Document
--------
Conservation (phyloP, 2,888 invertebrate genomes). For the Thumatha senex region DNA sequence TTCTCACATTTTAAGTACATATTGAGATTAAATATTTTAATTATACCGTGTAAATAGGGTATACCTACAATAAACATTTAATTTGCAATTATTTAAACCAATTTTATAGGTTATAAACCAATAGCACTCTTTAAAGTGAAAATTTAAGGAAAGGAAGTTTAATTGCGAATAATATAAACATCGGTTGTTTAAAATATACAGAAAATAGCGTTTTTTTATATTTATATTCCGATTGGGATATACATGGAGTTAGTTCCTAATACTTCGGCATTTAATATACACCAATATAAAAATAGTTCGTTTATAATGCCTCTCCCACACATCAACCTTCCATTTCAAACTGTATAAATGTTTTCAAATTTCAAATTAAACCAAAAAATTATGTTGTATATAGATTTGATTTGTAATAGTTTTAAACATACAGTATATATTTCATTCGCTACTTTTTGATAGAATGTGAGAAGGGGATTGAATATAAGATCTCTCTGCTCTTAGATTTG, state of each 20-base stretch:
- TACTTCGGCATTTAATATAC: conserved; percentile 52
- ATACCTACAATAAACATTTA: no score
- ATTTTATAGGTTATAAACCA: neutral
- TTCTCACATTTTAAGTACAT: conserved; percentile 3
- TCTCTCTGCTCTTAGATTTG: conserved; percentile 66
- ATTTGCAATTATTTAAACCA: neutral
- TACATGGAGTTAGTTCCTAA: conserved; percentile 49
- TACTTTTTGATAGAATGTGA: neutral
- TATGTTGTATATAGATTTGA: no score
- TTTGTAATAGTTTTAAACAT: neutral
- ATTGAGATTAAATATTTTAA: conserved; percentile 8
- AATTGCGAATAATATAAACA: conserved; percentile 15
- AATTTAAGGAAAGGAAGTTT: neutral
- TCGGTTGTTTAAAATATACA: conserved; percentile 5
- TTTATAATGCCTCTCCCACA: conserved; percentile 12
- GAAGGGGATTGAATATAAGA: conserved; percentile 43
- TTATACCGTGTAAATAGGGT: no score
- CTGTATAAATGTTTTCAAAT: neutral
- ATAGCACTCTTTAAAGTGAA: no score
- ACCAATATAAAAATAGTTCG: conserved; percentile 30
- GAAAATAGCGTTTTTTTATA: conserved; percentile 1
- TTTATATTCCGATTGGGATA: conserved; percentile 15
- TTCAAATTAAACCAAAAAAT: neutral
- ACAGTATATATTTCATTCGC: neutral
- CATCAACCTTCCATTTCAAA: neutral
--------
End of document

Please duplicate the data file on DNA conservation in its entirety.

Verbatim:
Conservation (phyloP, 2,888 invertebrate genomes). For the Thumatha senex region DNA sequence TTCTCACATTTTAAGTACATATTGAGATTAAATATTTTAATTATACCGTGTAAATAGGGTATACCTACAATAAACATTTAATTTGCAATTATTTAAACCAATTTTATAGGTTATAAACCAATAGCACTCTTTAAAGTGAAAATTTAAGGAAAGGAAGTTTAATTGCGAATAATATAAACATCGGTTGTTTAAAATATACAGAAAATAGCGTTTTTTTATATTTATATTCCGATTGGGATATACATGGAGTTAGTTCCTAATACTTCGGCATTTAATATACACCAATATAAAAATAGTTCGTTTATAATGCCTCTCCCACACATCAACCTTCCATTTCAAACTGTATAAATGTTTTCAAATTTCAAATTAAACCAAAAAATTATGTTGTATATAGATTTGATTTGTAATAGTTTTAAACATACAGTATATATTTCATTCGCTACTTTTTGATAGAATGTGAGAAGGGGATTGAATATAAGATCTCTCTGCTCTTAGATTTG, state of each 20-base stretch:
- TACTTCGGCATTTAATATAC: conserved; percentile 52
- ATACCTACAATAAACATTTA: no score
- ATTTTATAGGTTATAAACCA: neutral
- TTCTCACATTTTAAGTACAT: conserved; percentile 3
- TCTCTCTGCTCTTAGATTTG: conserved; percentile 66
- ATTTGCAATTATTTAAACCA: neutral
- TACATGGAGTTAGTTCCTAA: conserved; percentile 49
- TACTTTTTGATAGAATGTGA: neutral
- TATGTTGTATATAGATTTGA: no score
- TTTGTAATAGTTTTAAACAT: neutral
- ATTGAGATTAAATATTTTAA: conserved; percentile 8
- AATTGCGAATAATATAAACA: conserved; percentile 15
- AATTTAAGGAAAGGAAGTTT: neutral
- TCGGTTGTTTAAAATATACA: conserved; percentile 5
- TTTATAATGCCTCTCCCACA: conserved; percentile 12
- GAAGGGGATTGAATATAAGA: conserved; percentile 43
- TTATACCGTGTAAATAGGGT: no score
- CTGTATAAATGTTTTCAAAT: neutral
- ATAGCACTCTTTAAAGTGAA: no score
- ACCAATATAAAAATAGTTCG: conserved; percentile 30
- GAAAATAGCGTTTTTTTATA: conserved; percentile 1
- TTTATATTCCGATTGGGATA: conserved; percentile 15
- TTCAAATTAAACCAAAAAAT: neutral
- ACAGTATATATTTCATTCGC: neutral
- CATCAACCTTCCATTTCAAA: neutral